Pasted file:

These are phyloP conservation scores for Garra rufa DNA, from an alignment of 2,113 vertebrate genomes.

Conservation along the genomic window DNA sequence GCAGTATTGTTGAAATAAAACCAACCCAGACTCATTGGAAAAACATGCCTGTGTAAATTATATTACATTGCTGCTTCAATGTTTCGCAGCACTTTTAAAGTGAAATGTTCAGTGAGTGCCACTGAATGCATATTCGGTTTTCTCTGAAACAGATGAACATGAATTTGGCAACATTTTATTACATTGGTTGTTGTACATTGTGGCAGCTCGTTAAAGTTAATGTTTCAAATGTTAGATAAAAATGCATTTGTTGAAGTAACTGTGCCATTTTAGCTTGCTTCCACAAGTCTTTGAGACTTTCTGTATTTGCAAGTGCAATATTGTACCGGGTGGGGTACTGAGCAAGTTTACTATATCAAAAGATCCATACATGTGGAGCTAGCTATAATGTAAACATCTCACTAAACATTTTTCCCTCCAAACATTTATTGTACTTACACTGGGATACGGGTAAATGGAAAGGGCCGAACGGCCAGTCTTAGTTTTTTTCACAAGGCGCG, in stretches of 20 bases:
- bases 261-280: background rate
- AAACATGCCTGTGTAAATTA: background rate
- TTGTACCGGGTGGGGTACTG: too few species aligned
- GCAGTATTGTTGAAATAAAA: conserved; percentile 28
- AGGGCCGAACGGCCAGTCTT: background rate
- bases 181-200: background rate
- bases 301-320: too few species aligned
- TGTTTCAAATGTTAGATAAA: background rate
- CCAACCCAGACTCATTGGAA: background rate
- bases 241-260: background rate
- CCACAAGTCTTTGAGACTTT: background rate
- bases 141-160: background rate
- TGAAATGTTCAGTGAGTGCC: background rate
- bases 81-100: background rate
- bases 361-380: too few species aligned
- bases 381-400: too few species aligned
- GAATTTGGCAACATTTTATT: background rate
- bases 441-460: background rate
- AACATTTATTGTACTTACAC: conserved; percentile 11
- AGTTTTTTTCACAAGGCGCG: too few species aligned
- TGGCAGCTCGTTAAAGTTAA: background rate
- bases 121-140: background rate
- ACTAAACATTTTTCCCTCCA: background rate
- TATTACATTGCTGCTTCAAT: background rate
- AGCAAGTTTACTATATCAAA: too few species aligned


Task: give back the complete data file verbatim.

These are phyloP conservation scores for Garra rufa DNA, from an alignment of 2,113 vertebrate genomes.

Conservation along the genomic window DNA sequence GCAGTATTGTTGAAATAAAACCAACCCAGACTCATTGGAAAAACATGCCTGTGTAAATTATATTACATTGCTGCTTCAATGTTTCGCAGCACTTTTAAAGTGAAATGTTCAGTGAGTGCCACTGAATGCATATTCGGTTTTCTCTGAAACAGATGAACATGAATTTGGCAACATTTTATTACATTGGTTGTTGTACATTGTGGCAGCTCGTTAAAGTTAATGTTTCAAATGTTAGATAAAAATGCATTTGTTGAAGTAACTGTGCCATTTTAGCTTGCTTCCACAAGTCTTTGAGACTTTCTGTATTTGCAAGTGCAATATTGTACCGGGTGGGGTACTGAGCAAGTTTACTATATCAAAAGATCCATACATGTGGAGCTAGCTATAATGTAAACATCTCACTAAACATTTTTCCCTCCAAACATTTATTGTACTTACACTGGGATACGGGTAAATGGAAAGGGCCGAACGGCCAGTCTTAGTTTTTTTCACAAGGCGCG, in stretches of 20 bases:
- bases 261-280: background rate
- AAACATGCCTGTGTAAATTA: background rate
- TTGTACCGGGTGGGGTACTG: too few species aligned
- GCAGTATTGTTGAAATAAAA: conserved; percentile 28
- AGGGCCGAACGGCCAGTCTT: background rate
- bases 181-200: background rate
- bases 301-320: too few species aligned
- TGTTTCAAATGTTAGATAAA: background rate
- CCAACCCAGACTCATTGGAA: background rate
- bases 241-260: background rate
- CCACAAGTCTTTGAGACTTT: background rate
- bases 141-160: background rate
- TGAAATGTTCAGTGAGTGCC: background rate
- bases 81-100: background rate
- bases 361-380: too few species aligned
- bases 381-400: too few species aligned
- GAATTTGGCAACATTTTATT: background rate
- bases 441-460: background rate
- AACATTTATTGTACTTACAC: conserved; percentile 11
- AGTTTTTTTCACAAGGCGCG: too few species aligned
- TGGCAGCTCGTTAAAGTTAA: background rate
- bases 121-140: background rate
- ACTAAACATTTTTCCCTCCA: background rate
- TATTACATTGCTGCTTCAAT: background rate
- AGCAAGTTTACTATATCAAA: too few species aligned